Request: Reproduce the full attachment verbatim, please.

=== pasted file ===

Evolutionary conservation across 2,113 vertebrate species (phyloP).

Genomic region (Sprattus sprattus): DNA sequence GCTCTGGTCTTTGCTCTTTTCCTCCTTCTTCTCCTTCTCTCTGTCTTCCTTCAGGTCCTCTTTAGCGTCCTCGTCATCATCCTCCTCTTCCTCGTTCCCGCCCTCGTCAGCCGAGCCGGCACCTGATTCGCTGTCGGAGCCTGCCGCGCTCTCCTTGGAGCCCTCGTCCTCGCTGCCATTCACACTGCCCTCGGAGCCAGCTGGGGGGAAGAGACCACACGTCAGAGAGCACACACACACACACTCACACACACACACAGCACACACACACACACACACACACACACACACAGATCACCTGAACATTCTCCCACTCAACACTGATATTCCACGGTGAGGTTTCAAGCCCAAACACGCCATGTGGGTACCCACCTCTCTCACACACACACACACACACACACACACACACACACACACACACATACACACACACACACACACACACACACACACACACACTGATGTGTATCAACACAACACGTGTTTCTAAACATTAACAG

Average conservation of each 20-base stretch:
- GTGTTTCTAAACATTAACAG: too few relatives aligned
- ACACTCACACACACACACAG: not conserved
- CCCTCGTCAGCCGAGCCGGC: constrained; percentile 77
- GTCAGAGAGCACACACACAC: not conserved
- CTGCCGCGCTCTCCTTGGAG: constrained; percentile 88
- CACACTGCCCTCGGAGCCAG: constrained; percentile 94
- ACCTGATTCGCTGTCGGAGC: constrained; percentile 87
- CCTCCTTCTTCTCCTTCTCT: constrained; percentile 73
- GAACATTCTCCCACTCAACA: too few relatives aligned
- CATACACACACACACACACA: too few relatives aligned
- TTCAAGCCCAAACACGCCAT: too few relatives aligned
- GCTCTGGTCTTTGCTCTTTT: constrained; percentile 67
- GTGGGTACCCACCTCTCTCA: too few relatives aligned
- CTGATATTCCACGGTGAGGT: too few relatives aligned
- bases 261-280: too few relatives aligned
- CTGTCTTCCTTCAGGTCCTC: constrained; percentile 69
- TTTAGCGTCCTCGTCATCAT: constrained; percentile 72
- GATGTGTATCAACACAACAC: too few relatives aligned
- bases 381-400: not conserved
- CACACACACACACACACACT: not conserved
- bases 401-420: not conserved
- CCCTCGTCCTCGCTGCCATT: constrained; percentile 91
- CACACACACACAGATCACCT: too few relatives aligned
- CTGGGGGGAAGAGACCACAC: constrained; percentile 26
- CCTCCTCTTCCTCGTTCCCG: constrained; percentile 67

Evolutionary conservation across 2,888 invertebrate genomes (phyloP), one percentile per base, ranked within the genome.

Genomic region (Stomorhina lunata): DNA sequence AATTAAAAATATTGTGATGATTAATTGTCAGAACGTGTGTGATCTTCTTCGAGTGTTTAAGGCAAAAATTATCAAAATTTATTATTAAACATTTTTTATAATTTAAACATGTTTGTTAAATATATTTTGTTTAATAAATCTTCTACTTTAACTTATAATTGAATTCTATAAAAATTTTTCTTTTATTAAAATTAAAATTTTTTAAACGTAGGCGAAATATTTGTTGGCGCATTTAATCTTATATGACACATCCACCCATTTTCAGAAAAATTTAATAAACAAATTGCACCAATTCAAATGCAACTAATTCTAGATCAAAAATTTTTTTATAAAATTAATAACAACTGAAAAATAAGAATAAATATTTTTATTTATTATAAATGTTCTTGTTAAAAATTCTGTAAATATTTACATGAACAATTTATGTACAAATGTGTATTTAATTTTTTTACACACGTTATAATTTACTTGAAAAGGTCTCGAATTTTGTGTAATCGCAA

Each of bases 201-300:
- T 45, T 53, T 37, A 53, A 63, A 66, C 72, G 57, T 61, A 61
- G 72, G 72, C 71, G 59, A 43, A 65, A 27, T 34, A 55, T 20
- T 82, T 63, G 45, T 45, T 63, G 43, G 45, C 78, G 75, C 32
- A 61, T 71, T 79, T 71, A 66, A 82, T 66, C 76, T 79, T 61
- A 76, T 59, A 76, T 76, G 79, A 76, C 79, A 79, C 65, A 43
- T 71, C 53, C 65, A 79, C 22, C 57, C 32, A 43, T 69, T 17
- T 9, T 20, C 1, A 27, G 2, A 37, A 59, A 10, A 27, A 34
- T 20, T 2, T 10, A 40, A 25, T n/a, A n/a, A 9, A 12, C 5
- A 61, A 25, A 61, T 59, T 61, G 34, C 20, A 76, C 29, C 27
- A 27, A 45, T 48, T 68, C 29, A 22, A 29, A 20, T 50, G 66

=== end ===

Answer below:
Evolutionary conservation across 2,113 vertebrate species (phyloP).

Genomic region (Sprattus sprattus): DNA sequence GCTCTGGTCTTTGCTCTTTTCCTCCTTCTTCTCCTTCTCTCTGTCTTCCTTCAGGTCCTCTTTAGCGTCCTCGTCATCATCCTCCTCTTCCTCGTTCCCGCCCTCGTCAGCCGAGCCGGCACCTGATTCGCTGTCGGAGCCTGCCGCGCTCTCCTTGGAGCCCTCGTCCTCGCTGCCATTCACACTGCCCTCGGAGCCAGCTGGGGGGAAGAGACCACACGTCAGAGAGCACACACACACACACTCACACACACACACAGCACACACACACACACACACACACACACACACAGATCACCTGAACATTCTCCCACTCAACACTGATATTCCACGGTGAGGTTTCAAGCCCAAACACGCCATGTGGGTACCCACCTCTCTCACACACACACACACACACACACACACACACACACACACACACATACACACACACACACACACACACACACACACACACACTGATGTGTATCAACACAACACGTGTTTCTAAACATTAACAG

Average conservation of each 20-base stretch:
- GTGTTTCTAAACATTAACAG: too few relatives aligned
- ACACTCACACACACACACAG: not conserved
- CCCTCGTCAGCCGAGCCGGC: constrained; percentile 77
- GTCAGAGAGCACACACACAC: not conserved
- CTGCCGCGCTCTCCTTGGAG: constrained; percentile 88
- CACACTGCCCTCGGAGCCAG: constrained; percentile 94
- ACCTGATTCGCTGTCGGAGC: constrained; percentile 87
- CCTCCTTCTTCTCCTTCTCT: constrained; percentile 73
- GAACATTCTCCCACTCAACA: too few relatives aligned
- CATACACACACACACACACA: too few relatives aligned
- TTCAAGCCCAAACACGCCAT: too few relatives aligned
- GCTCTGGTCTTTGCTCTTTT: constrained; percentile 67
- GTGGGTACCCACCTCTCTCA: too few relatives aligned
- CTGATATTCCACGGTGAGGT: too few relatives aligned
- bases 261-280: too few relatives aligned
- CTGTCTTCCTTCAGGTCCTC: constrained; percentile 69
- TTTAGCGTCCTCGTCATCAT: constrained; percentile 72
- GATGTGTATCAACACAACAC: too few relatives aligned
- bases 381-400: not conserved
- CACACACACACACACACACT: not conserved
- bases 401-420: not conserved
- CCCTCGTCCTCGCTGCCATT: constrained; percentile 91
- CACACACACACAGATCACCT: too few relatives aligned
- CTGGGGGGAAGAGACCACAC: constrained; percentile 26
- CCTCCTCTTCCTCGTTCCCG: constrained; percentile 67

Evolutionary conservation across 2,888 invertebrate genomes (phyloP), one percentile per base, ranked within the genome.

Genomic region (Stomorhina lunata): DNA sequence AATTAAAAATATTGTGATGATTAATTGTCAGAACGTGTGTGATCTTCTTCGAGTGTTTAAGGCAAAAATTATCAAAATTTATTATTAAACATTTTTTATAATTTAAACATGTTTGTTAAATATATTTTGTTTAATAAATCTTCTACTTTAACTTATAATTGAATTCTATAAAAATTTTTCTTTTATTAAAATTAAAATTTTTTAAACGTAGGCGAAATATTTGTTGGCGCATTTAATCTTATATGACACATCCACCCATTTTCAGAAAAATTTAATAAACAAATTGCACCAATTCAAATGCAACTAATTCTAGATCAAAAATTTTTTTATAAAATTAATAACAACTGAAAAATAAGAATAAATATTTTTATTTATTATAAATGTTCTTGTTAAAAATTCTGTAAATATTTACATGAACAATTTATGTACAAATGTGTATTTAATTTTTTTACACACGTTATAATTTACTTGAAAAGGTCTCGAATTTTGTGTAATCGCAA

Each of bases 201-300:
- T 45, T 53, T 37, A 53, A 63, A 66, C 72, G 57, T 61, A 61
- G 72, G 72, C 71, G 59, A 43, A 65, A 27, T 34, A 55, T 20
- T 82, T 63, G 45, T 45, T 63, G 43, G 45, C 78, G 75, C 32
- A 61, T 71, T 79, T 71, A 66, A 82, T 66, C 76, T 79, T 61
- A 76, T 59, A 76, T 76, G 79, A 76, C 79, A 79, C 65, A 43
- T 71, C 53, C 65, A 79, C 22, C 57, C 32, A 43, T 69, T 17
- T 9, T 20, C 1, A 27, G 2, A 37, A 59, A 10, A 27, A 34
- T 20, T 2, T 10, A 40, A 25, T n/a, A n/a, A 9, A 12, C 5
- A 61, A 25, A 61, T 59, T 61, G 34, C 20, A 76, C 29, C 27
- A 27, A 45, T 48, T 68, C 29, A 22, A 29, A 20, T 50, G 66